What if…and “The New World’s Post-Apocalyptic Landscape”

I think many people think of the Amazon rain forest as primeval or virgin territory, untouched by man. This is incorrect. As detailed here on Obsidian Wings, when you look at the rain forest, you should instead think of it as a post-apocalyptic landscape.

While most Americans learn something of the Aztec and Inca empires, I don’t think many quite realize the scope of these civilizations: cities laid out in geometric patterns, roads and bridges connecting them, the cultivation of man-made soil to support a vast population. It is believed that Tenochtitlan was surpassed in size only by Paris, Venice, and Constantinople. So what happened? The Old World met the New World. More precisely, the Old World’s diseases. A host of diseases wiped out 90% of the of the population of civilized Mesoamerica and Andean America by 1568. To compare, the US has just over 300 million people. Imagine if our population was reduced to approximately 30 million people. That’s less than the population of California.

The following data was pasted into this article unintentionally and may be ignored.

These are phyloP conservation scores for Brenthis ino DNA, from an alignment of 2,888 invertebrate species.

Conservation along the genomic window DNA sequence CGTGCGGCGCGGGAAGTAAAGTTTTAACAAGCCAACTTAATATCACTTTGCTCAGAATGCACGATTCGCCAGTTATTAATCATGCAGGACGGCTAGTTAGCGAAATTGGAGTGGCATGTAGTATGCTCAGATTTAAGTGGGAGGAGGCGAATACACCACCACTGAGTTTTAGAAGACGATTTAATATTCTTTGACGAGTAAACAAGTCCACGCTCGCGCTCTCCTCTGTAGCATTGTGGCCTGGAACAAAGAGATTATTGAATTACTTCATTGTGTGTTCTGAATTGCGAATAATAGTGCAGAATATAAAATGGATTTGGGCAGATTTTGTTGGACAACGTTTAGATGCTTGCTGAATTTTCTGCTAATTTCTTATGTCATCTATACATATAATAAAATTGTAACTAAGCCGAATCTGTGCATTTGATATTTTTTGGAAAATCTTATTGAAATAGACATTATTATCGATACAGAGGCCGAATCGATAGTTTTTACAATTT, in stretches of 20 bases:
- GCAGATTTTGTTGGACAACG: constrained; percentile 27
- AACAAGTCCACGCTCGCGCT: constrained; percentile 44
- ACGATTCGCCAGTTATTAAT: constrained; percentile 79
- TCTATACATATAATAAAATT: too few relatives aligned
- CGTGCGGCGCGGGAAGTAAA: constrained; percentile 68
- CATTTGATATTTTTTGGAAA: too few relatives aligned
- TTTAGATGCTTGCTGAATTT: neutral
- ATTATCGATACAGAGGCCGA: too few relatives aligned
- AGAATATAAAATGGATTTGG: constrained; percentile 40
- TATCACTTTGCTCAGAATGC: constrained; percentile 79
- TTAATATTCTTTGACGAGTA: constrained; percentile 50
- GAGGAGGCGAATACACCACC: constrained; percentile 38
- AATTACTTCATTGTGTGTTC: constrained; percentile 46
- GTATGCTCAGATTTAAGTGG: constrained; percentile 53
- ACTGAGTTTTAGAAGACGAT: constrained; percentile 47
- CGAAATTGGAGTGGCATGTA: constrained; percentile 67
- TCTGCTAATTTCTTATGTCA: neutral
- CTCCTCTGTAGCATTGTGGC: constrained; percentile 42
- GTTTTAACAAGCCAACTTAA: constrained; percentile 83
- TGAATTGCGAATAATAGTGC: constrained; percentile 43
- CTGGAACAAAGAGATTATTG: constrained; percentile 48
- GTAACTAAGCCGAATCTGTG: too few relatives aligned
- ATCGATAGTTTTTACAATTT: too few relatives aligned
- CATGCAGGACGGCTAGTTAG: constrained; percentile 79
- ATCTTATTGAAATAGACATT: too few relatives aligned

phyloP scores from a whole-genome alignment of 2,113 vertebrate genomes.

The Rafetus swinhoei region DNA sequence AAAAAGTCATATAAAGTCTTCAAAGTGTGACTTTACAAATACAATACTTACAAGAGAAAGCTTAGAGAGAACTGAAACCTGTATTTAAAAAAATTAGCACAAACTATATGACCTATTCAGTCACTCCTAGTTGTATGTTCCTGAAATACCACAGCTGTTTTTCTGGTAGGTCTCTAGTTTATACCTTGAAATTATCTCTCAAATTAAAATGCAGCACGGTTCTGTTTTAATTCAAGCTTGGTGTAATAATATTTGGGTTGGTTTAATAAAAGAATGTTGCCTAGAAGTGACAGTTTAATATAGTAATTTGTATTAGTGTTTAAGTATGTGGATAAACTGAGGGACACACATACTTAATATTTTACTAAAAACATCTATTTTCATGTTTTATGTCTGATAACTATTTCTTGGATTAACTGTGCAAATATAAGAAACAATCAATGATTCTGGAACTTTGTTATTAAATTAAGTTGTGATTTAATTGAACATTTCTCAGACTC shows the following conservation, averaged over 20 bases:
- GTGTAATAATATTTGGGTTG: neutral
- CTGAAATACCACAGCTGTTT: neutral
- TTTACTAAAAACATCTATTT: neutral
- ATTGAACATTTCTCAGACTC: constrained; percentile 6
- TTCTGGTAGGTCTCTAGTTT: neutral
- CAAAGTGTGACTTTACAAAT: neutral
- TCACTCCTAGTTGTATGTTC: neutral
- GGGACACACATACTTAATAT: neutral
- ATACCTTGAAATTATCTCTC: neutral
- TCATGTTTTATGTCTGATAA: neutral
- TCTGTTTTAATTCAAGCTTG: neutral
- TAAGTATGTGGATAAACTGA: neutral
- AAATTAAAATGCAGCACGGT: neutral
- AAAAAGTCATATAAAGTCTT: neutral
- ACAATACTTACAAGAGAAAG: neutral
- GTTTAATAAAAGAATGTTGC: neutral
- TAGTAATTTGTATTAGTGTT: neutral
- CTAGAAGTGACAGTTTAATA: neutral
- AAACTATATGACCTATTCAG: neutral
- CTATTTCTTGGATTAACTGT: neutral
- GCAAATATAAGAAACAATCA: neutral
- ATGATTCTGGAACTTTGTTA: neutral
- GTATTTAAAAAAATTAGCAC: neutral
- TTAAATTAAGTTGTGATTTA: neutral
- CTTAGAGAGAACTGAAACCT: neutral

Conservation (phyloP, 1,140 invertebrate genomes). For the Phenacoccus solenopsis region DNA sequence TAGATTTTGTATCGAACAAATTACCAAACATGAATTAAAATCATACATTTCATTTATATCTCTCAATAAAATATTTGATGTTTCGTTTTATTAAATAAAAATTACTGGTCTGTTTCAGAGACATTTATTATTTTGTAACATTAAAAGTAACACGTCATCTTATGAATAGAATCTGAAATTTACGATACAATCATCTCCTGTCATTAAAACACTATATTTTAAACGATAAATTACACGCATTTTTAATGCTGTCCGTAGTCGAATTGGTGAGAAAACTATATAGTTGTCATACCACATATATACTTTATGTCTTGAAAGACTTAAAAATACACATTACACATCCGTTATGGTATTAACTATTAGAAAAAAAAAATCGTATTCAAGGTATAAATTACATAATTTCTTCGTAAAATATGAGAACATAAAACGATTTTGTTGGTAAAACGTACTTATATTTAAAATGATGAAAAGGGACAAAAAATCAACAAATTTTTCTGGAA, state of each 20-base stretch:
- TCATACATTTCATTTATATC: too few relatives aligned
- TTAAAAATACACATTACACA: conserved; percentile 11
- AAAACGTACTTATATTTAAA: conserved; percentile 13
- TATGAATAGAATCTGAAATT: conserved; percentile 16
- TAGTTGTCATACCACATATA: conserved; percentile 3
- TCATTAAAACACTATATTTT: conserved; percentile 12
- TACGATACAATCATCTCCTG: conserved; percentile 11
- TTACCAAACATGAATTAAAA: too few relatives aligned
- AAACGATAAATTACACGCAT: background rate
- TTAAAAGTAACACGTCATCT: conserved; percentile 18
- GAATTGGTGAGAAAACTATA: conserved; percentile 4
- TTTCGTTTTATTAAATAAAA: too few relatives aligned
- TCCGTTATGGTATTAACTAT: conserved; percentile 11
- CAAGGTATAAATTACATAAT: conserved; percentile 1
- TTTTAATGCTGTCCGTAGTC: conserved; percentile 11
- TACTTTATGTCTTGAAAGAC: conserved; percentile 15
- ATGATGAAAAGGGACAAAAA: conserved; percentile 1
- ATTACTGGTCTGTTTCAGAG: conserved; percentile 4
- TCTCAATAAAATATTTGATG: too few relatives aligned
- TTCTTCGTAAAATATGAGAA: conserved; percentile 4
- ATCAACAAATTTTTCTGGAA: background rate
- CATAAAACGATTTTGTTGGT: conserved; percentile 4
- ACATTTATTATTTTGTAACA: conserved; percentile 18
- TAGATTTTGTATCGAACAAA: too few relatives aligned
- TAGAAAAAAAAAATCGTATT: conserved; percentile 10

With so many of the people gone, infrastructure collapses as survival becomes essential. Evidence of a “culture” (stories, artworks, crafts) disappears. And nature reclaims the land. It is only within the past 20 years that scientists have been able to determine the specifics of the rain forest’s true past.

This idea of discovering virgin territory is really a post-apocalyptic landscape contains possibilities for science fiction and fantasy stories. What if your space-faring colonists landed on what is thought to be a virgin planet (perhaps it’s seen as humanity’s salvation)? What if they soon discover evidence of one or many civilizations? What if this is humanity’s first contact with an alien species, but they have all long since died? What if whatever killed them (disease or invader?) is still on the planet? What if it ceases to lie dormant?

What if your fantasy story focuses on an age long since passed being rediscovered and influencing the world of your story? What if magic is rediscovered when the post-apocalyptic landscape is recognized for what it is? What if magic was discovered, but the rules (passed down orally) have disappeared? What would experiments with magic look like? What if you were able to compare and contrast modern day with a setting more typical of high fantasy by letting magic slowly seep into the modern day world? Might it be a way for mythical stories to come alive?

Does the Obsidian Wings article change how you look at the Amazon basin? What does it mean if civilizations can disappear from popular memory? How might that affect your story?

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